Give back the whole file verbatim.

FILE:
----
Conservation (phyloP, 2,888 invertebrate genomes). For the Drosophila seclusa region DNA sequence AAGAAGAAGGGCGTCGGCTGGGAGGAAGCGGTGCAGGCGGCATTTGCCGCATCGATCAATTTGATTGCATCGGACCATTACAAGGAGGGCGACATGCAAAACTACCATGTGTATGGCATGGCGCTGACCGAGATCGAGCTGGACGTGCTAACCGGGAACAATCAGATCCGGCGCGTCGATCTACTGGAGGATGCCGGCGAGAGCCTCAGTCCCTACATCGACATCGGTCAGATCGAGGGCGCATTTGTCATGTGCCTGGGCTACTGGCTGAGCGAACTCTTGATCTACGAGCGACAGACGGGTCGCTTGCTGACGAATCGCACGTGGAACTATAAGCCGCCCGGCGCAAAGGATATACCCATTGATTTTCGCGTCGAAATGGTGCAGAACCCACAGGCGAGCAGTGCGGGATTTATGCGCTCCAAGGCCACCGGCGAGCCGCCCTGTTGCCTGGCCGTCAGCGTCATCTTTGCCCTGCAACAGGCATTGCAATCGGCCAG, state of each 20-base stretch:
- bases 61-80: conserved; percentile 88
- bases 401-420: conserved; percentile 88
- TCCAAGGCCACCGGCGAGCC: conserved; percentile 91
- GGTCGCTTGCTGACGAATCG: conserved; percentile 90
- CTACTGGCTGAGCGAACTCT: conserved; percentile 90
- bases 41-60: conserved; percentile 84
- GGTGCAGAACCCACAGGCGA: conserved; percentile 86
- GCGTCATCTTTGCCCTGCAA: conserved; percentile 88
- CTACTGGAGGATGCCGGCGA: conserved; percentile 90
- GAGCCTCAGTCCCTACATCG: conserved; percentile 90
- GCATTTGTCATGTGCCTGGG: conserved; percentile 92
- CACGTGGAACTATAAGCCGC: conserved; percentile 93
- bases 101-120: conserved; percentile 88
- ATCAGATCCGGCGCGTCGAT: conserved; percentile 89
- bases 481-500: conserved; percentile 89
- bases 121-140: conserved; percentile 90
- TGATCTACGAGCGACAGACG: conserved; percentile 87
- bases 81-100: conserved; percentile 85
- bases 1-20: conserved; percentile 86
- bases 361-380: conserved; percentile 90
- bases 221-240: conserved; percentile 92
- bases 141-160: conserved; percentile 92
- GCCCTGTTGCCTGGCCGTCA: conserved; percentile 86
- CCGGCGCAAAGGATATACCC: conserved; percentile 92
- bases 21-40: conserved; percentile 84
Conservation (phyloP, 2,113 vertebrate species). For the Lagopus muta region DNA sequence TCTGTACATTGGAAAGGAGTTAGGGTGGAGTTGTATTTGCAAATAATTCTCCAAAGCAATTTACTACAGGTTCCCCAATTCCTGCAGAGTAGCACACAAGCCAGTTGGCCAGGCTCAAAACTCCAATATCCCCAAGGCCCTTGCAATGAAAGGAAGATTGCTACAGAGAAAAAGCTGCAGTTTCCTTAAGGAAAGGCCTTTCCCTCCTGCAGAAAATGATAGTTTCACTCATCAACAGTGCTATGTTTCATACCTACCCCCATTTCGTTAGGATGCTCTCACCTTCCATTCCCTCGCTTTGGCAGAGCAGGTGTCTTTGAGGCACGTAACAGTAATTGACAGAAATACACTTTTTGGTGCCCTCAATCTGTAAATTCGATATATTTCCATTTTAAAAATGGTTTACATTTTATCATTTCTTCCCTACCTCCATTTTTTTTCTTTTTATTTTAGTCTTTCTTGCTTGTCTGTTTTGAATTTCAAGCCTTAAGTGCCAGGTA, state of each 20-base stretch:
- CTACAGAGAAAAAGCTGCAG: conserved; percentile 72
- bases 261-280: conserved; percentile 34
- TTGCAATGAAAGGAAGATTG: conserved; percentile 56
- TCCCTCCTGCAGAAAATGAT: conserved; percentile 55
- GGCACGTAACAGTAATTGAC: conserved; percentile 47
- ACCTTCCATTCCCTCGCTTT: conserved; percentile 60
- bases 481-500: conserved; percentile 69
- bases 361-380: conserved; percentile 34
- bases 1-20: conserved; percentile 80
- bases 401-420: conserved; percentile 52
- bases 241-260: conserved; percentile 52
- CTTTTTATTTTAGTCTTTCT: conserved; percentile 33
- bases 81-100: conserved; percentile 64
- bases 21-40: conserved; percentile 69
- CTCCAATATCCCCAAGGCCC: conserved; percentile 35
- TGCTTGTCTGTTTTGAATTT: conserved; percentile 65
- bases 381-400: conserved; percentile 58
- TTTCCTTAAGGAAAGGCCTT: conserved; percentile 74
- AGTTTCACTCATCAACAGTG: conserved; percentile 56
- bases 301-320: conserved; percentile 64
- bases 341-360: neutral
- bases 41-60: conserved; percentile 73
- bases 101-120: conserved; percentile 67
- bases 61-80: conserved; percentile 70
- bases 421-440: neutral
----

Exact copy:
Conservation (phyloP, 2,888 invertebrate genomes). For the Drosophila seclusa region DNA sequence AAGAAGAAGGGCGTCGGCTGGGAGGAAGCGGTGCAGGCGGCATTTGCCGCATCGATCAATTTGATTGCATCGGACCATTACAAGGAGGGCGACATGCAAAACTACCATGTGTATGGCATGGCGCTGACCGAGATCGAGCTGGACGTGCTAACCGGGAACAATCAGATCCGGCGCGTCGATCTACTGGAGGATGCCGGCGAGAGCCTCAGTCCCTACATCGACATCGGTCAGATCGAGGGCGCATTTGTCATGTGCCTGGGCTACTGGCTGAGCGAACTCTTGATCTACGAGCGACAGACGGGTCGCTTGCTGACGAATCGCACGTGGAACTATAAGCCGCCCGGCGCAAAGGATATACCCATTGATTTTCGCGTCGAAATGGTGCAGAACCCACAGGCGAGCAGTGCGGGATTTATGCGCTCCAAGGCCACCGGCGAGCCGCCCTGTTGCCTGGCCGTCAGCGTCATCTTTGCCCTGCAACAGGCATTGCAATCGGCCAG, state of each 20-base stretch:
- bases 61-80: conserved; percentile 88
- bases 401-420: conserved; percentile 88
- TCCAAGGCCACCGGCGAGCC: conserved; percentile 91
- GGTCGCTTGCTGACGAATCG: conserved; percentile 90
- CTACTGGCTGAGCGAACTCT: conserved; percentile 90
- bases 41-60: conserved; percentile 84
- GGTGCAGAACCCACAGGCGA: conserved; percentile 86
- GCGTCATCTTTGCCCTGCAA: conserved; percentile 88
- CTACTGGAGGATGCCGGCGA: conserved; percentile 90
- GAGCCTCAGTCCCTACATCG: conserved; percentile 90
- GCATTTGTCATGTGCCTGGG: conserved; percentile 92
- CACGTGGAACTATAAGCCGC: conserved; percentile 93
- bases 101-120: conserved; percentile 88
- ATCAGATCCGGCGCGTCGAT: conserved; percentile 89
- bases 481-500: conserved; percentile 89
- bases 121-140: conserved; percentile 90
- TGATCTACGAGCGACAGACG: conserved; percentile 87
- bases 81-100: conserved; percentile 85
- bases 1-20: conserved; percentile 86
- bases 361-380: conserved; percentile 90
- bases 221-240: conserved; percentile 92
- bases 141-160: conserved; percentile 92
- GCCCTGTTGCCTGGCCGTCA: conserved; percentile 86
- CCGGCGCAAAGGATATACCC: conserved; percentile 92
- bases 21-40: conserved; percentile 84
Conservation (phyloP, 2,113 vertebrate species). For the Lagopus muta region DNA sequence TCTGTACATTGGAAAGGAGTTAGGGTGGAGTTGTATTTGCAAATAATTCTCCAAAGCAATTTACTACAGGTTCCCCAATTCCTGCAGAGTAGCACACAAGCCAGTTGGCCAGGCTCAAAACTCCAATATCCCCAAGGCCCTTGCAATGAAAGGAAGATTGCTACAGAGAAAAAGCTGCAGTTTCCTTAAGGAAAGGCCTTTCCCTCCTGCAGAAAATGATAGTTTCACTCATCAACAGTGCTATGTTTCATACCTACCCCCATTTCGTTAGGATGCTCTCACCTTCCATTCCCTCGCTTTGGCAGAGCAGGTGTCTTTGAGGCACGTAACAGTAATTGACAGAAATACACTTTTTGGTGCCCTCAATCTGTAAATTCGATATATTTCCATTTTAAAAATGGTTTACATTTTATCATTTCTTCCCTACCTCCATTTTTTTTCTTTTTATTTTAGTCTTTCTTGCTTGTCTGTTTTGAATTTCAAGCCTTAAGTGCCAGGTA, state of each 20-base stretch:
- CTACAGAGAAAAAGCTGCAG: conserved; percentile 72
- bases 261-280: conserved; percentile 34
- TTGCAATGAAAGGAAGATTG: conserved; percentile 56
- TCCCTCCTGCAGAAAATGAT: conserved; percentile 55
- GGCACGTAACAGTAATTGAC: conserved; percentile 47
- ACCTTCCATTCCCTCGCTTT: conserved; percentile 60
- bases 481-500: conserved; percentile 69
- bases 361-380: conserved; percentile 34
- bases 1-20: conserved; percentile 80
- bases 401-420: conserved; percentile 52
- bases 241-260: conserved; percentile 52
- CTTTTTATTTTAGTCTTTCT: conserved; percentile 33
- bases 81-100: conserved; percentile 64
- bases 21-40: conserved; percentile 69
- CTCCAATATCCCCAAGGCCC: conserved; percentile 35
- TGCTTGTCTGTTTTGAATTT: conserved; percentile 65
- bases 381-400: conserved; percentile 58
- TTTCCTTAAGGAAAGGCCTT: conserved; percentile 74
- AGTTTCACTCATCAACAGTG: conserved; percentile 56
- bases 301-320: conserved; percentile 64
- bases 341-360: neutral
- bases 41-60: conserved; percentile 73
- bases 101-120: conserved; percentile 67
- bases 61-80: conserved; percentile 70
- bases 421-440: neutral